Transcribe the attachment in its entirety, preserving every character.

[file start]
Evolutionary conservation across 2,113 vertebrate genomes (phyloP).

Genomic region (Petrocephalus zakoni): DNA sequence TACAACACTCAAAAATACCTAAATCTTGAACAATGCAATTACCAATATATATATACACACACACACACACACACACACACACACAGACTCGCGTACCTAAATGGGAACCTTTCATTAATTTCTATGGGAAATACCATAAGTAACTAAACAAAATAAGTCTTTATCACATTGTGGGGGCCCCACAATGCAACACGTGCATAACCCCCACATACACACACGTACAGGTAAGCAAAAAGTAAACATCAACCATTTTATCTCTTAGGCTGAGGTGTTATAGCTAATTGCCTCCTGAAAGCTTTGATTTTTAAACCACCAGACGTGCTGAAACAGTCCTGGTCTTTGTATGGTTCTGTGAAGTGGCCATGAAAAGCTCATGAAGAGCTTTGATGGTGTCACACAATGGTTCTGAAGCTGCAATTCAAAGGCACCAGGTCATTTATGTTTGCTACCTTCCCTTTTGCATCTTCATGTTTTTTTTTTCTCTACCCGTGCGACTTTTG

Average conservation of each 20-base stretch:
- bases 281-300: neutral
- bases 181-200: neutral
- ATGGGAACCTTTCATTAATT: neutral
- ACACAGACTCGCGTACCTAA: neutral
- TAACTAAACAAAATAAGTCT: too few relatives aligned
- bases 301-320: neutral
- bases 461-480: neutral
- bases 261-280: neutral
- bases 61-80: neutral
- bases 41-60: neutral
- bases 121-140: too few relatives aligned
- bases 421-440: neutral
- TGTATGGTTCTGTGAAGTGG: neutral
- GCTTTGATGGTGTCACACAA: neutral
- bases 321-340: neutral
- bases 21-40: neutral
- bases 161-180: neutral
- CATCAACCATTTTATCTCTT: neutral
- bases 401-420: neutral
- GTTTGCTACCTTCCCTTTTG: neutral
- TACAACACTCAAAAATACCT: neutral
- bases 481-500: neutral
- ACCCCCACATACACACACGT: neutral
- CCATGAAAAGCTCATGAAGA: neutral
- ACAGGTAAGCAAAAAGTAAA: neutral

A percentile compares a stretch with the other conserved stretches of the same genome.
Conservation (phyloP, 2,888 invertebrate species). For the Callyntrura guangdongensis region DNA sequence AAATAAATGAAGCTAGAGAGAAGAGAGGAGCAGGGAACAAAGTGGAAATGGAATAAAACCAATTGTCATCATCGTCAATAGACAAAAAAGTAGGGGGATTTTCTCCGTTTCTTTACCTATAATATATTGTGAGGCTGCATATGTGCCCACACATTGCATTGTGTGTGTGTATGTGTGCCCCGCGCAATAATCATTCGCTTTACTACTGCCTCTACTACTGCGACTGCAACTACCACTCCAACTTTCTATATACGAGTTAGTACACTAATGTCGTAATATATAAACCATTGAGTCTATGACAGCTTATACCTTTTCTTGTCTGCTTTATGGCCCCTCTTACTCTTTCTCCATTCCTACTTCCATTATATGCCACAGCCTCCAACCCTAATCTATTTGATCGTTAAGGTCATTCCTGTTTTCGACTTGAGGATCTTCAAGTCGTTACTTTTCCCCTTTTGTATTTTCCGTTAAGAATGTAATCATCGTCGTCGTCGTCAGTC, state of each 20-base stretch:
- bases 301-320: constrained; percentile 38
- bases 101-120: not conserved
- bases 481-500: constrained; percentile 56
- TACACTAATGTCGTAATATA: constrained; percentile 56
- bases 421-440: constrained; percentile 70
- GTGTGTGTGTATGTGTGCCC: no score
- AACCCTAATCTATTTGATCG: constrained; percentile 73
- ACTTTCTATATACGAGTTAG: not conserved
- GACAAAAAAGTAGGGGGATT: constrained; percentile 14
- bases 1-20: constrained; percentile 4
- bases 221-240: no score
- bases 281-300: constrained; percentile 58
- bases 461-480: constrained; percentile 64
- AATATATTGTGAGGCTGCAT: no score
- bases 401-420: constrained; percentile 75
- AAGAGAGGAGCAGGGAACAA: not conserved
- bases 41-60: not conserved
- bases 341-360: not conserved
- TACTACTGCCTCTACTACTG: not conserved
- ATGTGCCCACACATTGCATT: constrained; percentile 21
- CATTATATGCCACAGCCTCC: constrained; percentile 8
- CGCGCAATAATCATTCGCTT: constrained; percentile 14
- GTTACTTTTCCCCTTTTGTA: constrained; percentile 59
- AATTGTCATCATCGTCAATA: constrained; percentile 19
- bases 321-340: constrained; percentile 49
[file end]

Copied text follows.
Evolutionary conservation across 2,113 vertebrate genomes (phyloP).

Genomic region (Petrocephalus zakoni): DNA sequence TACAACACTCAAAAATACCTAAATCTTGAACAATGCAATTACCAATATATATATACACACACACACACACACACACACACACACAGACTCGCGTACCTAAATGGGAACCTTTCATTAATTTCTATGGGAAATACCATAAGTAACTAAACAAAATAAGTCTTTATCACATTGTGGGGGCCCCACAATGCAACACGTGCATAACCCCCACATACACACACGTACAGGTAAGCAAAAAGTAAACATCAACCATTTTATCTCTTAGGCTGAGGTGTTATAGCTAATTGCCTCCTGAAAGCTTTGATTTTTAAACCACCAGACGTGCTGAAACAGTCCTGGTCTTTGTATGGTTCTGTGAAGTGGCCATGAAAAGCTCATGAAGAGCTTTGATGGTGTCACACAATGGTTCTGAAGCTGCAATTCAAAGGCACCAGGTCATTTATGTTTGCTACCTTCCCTTTTGCATCTTCATGTTTTTTTTTTCTCTACCCGTGCGACTTTTG

Average conservation of each 20-base stretch:
- bases 281-300: neutral
- bases 181-200: neutral
- ATGGGAACCTTTCATTAATT: neutral
- ACACAGACTCGCGTACCTAA: neutral
- TAACTAAACAAAATAAGTCT: too few relatives aligned
- bases 301-320: neutral
- bases 461-480: neutral
- bases 261-280: neutral
- bases 61-80: neutral
- bases 41-60: neutral
- bases 121-140: too few relatives aligned
- bases 421-440: neutral
- TGTATGGTTCTGTGAAGTGG: neutral
- GCTTTGATGGTGTCACACAA: neutral
- bases 321-340: neutral
- bases 21-40: neutral
- bases 161-180: neutral
- CATCAACCATTTTATCTCTT: neutral
- bases 401-420: neutral
- GTTTGCTACCTTCCCTTTTG: neutral
- TACAACACTCAAAAATACCT: neutral
- bases 481-500: neutral
- ACCCCCACATACACACACGT: neutral
- CCATGAAAAGCTCATGAAGA: neutral
- ACAGGTAAGCAAAAAGTAAA: neutral

A percentile compares a stretch with the other conserved stretches of the same genome.
Conservation (phyloP, 2,888 invertebrate species). For the Callyntrura guangdongensis region DNA sequence AAATAAATGAAGCTAGAGAGAAGAGAGGAGCAGGGAACAAAGTGGAAATGGAATAAAACCAATTGTCATCATCGTCAATAGACAAAAAAGTAGGGGGATTTTCTCCGTTTCTTTACCTATAATATATTGTGAGGCTGCATATGTGCCCACACATTGCATTGTGTGTGTGTATGTGTGCCCCGCGCAATAATCATTCGCTTTACTACTGCCTCTACTACTGCGACTGCAACTACCACTCCAACTTTCTATATACGAGTTAGTACACTAATGTCGTAATATATAAACCATTGAGTCTATGACAGCTTATACCTTTTCTTGTCTGCTTTATGGCCCCTCTTACTCTTTCTCCATTCCTACTTCCATTATATGCCACAGCCTCCAACCCTAATCTATTTGATCGTTAAGGTCATTCCTGTTTTCGACTTGAGGATCTTCAAGTCGTTACTTTTCCCCTTTTGTATTTTCCGTTAAGAATGTAATCATCGTCGTCGTCGTCAGTC, state of each 20-base stretch:
- bases 301-320: constrained; percentile 38
- bases 101-120: not conserved
- bases 481-500: constrained; percentile 56
- TACACTAATGTCGTAATATA: constrained; percentile 56
- bases 421-440: constrained; percentile 70
- GTGTGTGTGTATGTGTGCCC: no score
- AACCCTAATCTATTTGATCG: constrained; percentile 73
- ACTTTCTATATACGAGTTAG: not conserved
- GACAAAAAAGTAGGGGGATT: constrained; percentile 14
- bases 1-20: constrained; percentile 4
- bases 221-240: no score
- bases 281-300: constrained; percentile 58
- bases 461-480: constrained; percentile 64
- AATATATTGTGAGGCTGCAT: no score
- bases 401-420: constrained; percentile 75
- AAGAGAGGAGCAGGGAACAA: not conserved
- bases 41-60: not conserved
- bases 341-360: not conserved
- TACTACTGCCTCTACTACTG: not conserved
- ATGTGCCCACACATTGCATT: constrained; percentile 21
- CATTATATGCCACAGCCTCC: constrained; percentile 8
- CGCGCAATAATCATTCGCTT: constrained; percentile 14
- GTTACTTTTCCCCTTTTGTA: constrained; percentile 59
- AATTGTCATCATCGTCAATA: constrained; percentile 19
- bases 321-340: constrained; percentile 49